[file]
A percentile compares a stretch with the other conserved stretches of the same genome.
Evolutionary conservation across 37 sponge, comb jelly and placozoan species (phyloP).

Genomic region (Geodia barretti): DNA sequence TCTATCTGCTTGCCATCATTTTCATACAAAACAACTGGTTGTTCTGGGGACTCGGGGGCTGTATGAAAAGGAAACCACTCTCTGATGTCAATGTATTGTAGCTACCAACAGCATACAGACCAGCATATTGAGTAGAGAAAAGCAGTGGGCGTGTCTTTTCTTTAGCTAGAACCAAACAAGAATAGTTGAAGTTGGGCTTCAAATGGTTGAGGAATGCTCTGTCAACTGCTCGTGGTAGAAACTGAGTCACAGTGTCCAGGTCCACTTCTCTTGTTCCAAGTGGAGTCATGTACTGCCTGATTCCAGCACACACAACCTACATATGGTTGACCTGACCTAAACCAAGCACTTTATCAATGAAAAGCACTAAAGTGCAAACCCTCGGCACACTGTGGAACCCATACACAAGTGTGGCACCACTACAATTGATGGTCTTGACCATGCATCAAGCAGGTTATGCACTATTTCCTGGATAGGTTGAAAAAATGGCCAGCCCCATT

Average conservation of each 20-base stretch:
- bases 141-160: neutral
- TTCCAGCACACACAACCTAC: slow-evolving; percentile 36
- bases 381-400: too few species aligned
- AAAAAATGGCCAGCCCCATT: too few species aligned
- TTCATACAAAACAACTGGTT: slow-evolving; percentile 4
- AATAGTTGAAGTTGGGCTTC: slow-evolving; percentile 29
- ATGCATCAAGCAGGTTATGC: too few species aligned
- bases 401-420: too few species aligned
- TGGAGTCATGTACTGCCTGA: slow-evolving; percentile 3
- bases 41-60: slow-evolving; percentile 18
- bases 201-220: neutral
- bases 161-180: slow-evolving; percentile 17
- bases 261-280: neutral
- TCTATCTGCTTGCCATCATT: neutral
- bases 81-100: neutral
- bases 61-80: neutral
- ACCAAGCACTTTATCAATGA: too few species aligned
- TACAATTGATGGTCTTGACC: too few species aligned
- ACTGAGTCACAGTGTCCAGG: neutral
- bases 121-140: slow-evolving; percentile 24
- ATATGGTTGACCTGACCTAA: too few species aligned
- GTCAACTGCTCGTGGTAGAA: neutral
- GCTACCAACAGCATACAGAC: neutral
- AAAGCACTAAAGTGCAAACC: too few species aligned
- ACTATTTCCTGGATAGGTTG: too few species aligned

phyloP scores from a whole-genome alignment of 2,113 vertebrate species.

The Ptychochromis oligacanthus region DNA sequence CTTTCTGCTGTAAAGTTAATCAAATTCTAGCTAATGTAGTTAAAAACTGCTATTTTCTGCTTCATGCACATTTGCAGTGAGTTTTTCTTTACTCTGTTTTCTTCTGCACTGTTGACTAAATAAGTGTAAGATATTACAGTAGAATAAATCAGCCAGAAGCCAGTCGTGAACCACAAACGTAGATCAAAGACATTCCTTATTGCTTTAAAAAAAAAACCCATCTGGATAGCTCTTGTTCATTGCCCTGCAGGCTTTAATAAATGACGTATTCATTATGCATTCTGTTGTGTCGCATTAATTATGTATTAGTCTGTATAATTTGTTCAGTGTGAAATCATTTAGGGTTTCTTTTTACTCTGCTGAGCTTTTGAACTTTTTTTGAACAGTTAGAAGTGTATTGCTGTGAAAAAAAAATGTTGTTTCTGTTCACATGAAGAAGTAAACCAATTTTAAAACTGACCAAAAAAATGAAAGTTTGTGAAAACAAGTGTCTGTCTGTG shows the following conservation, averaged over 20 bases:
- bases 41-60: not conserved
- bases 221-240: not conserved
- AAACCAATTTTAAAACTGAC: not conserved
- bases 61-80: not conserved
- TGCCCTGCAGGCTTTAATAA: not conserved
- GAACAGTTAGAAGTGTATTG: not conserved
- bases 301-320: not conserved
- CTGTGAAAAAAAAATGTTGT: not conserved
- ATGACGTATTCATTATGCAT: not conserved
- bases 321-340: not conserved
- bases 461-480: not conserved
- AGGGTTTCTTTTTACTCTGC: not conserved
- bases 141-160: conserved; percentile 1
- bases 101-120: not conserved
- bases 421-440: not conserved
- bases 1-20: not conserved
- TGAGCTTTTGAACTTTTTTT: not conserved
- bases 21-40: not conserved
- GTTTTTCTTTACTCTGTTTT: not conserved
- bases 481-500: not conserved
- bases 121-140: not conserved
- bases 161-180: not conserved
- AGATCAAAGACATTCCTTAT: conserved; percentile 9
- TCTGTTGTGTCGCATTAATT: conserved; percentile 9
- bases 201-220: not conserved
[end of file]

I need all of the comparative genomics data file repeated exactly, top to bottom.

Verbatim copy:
A percentile compares a stretch with the other conserved stretches of the same genome.
Evolutionary conservation across 37 sponge, comb jelly and placozoan species (phyloP).

Genomic region (Geodia barretti): DNA sequence TCTATCTGCTTGCCATCATTTTCATACAAAACAACTGGTTGTTCTGGGGACTCGGGGGCTGTATGAAAAGGAAACCACTCTCTGATGTCAATGTATTGTAGCTACCAACAGCATACAGACCAGCATATTGAGTAGAGAAAAGCAGTGGGCGTGTCTTTTCTTTAGCTAGAACCAAACAAGAATAGTTGAAGTTGGGCTTCAAATGGTTGAGGAATGCTCTGTCAACTGCTCGTGGTAGAAACTGAGTCACAGTGTCCAGGTCCACTTCTCTTGTTCCAAGTGGAGTCATGTACTGCCTGATTCCAGCACACACAACCTACATATGGTTGACCTGACCTAAACCAAGCACTTTATCAATGAAAAGCACTAAAGTGCAAACCCTCGGCACACTGTGGAACCCATACACAAGTGTGGCACCACTACAATTGATGGTCTTGACCATGCATCAAGCAGGTTATGCACTATTTCCTGGATAGGTTGAAAAAATGGCCAGCCCCATT

Average conservation of each 20-base stretch:
- bases 141-160: neutral
- TTCCAGCACACACAACCTAC: slow-evolving; percentile 36
- bases 381-400: too few species aligned
- AAAAAATGGCCAGCCCCATT: too few species aligned
- TTCATACAAAACAACTGGTT: slow-evolving; percentile 4
- AATAGTTGAAGTTGGGCTTC: slow-evolving; percentile 29
- ATGCATCAAGCAGGTTATGC: too few species aligned
- bases 401-420: too few species aligned
- TGGAGTCATGTACTGCCTGA: slow-evolving; percentile 3
- bases 41-60: slow-evolving; percentile 18
- bases 201-220: neutral
- bases 161-180: slow-evolving; percentile 17
- bases 261-280: neutral
- TCTATCTGCTTGCCATCATT: neutral
- bases 81-100: neutral
- bases 61-80: neutral
- ACCAAGCACTTTATCAATGA: too few species aligned
- TACAATTGATGGTCTTGACC: too few species aligned
- ACTGAGTCACAGTGTCCAGG: neutral
- bases 121-140: slow-evolving; percentile 24
- ATATGGTTGACCTGACCTAA: too few species aligned
- GTCAACTGCTCGTGGTAGAA: neutral
- GCTACCAACAGCATACAGAC: neutral
- AAAGCACTAAAGTGCAAACC: too few species aligned
- ACTATTTCCTGGATAGGTTG: too few species aligned

phyloP scores from a whole-genome alignment of 2,113 vertebrate species.

The Ptychochromis oligacanthus region DNA sequence CTTTCTGCTGTAAAGTTAATCAAATTCTAGCTAATGTAGTTAAAAACTGCTATTTTCTGCTTCATGCACATTTGCAGTGAGTTTTTCTTTACTCTGTTTTCTTCTGCACTGTTGACTAAATAAGTGTAAGATATTACAGTAGAATAAATCAGCCAGAAGCCAGTCGTGAACCACAAACGTAGATCAAAGACATTCCTTATTGCTTTAAAAAAAAAACCCATCTGGATAGCTCTTGTTCATTGCCCTGCAGGCTTTAATAAATGACGTATTCATTATGCATTCTGTTGTGTCGCATTAATTATGTATTAGTCTGTATAATTTGTTCAGTGTGAAATCATTTAGGGTTTCTTTTTACTCTGCTGAGCTTTTGAACTTTTTTTGAACAGTTAGAAGTGTATTGCTGTGAAAAAAAAATGTTGTTTCTGTTCACATGAAGAAGTAAACCAATTTTAAAACTGACCAAAAAAATGAAAGTTTGTGAAAACAAGTGTCTGTCTGTG shows the following conservation, averaged over 20 bases:
- bases 41-60: not conserved
- bases 221-240: not conserved
- AAACCAATTTTAAAACTGAC: not conserved
- bases 61-80: not conserved
- TGCCCTGCAGGCTTTAATAA: not conserved
- GAACAGTTAGAAGTGTATTG: not conserved
- bases 301-320: not conserved
- CTGTGAAAAAAAAATGTTGT: not conserved
- ATGACGTATTCATTATGCAT: not conserved
- bases 321-340: not conserved
- bases 461-480: not conserved
- AGGGTTTCTTTTTACTCTGC: not conserved
- bases 141-160: conserved; percentile 1
- bases 101-120: not conserved
- bases 421-440: not conserved
- bases 1-20: not conserved
- TGAGCTTTTGAACTTTTTTT: not conserved
- bases 21-40: not conserved
- GTTTTTCTTTACTCTGTTTT: not conserved
- bases 481-500: not conserved
- bases 121-140: not conserved
- bases 161-180: not conserved
- AGATCAAAGACATTCCTTAT: conserved; percentile 9
- TCTGTTGTGTCGCATTAATT: conserved; percentile 9
- bases 201-220: not conserved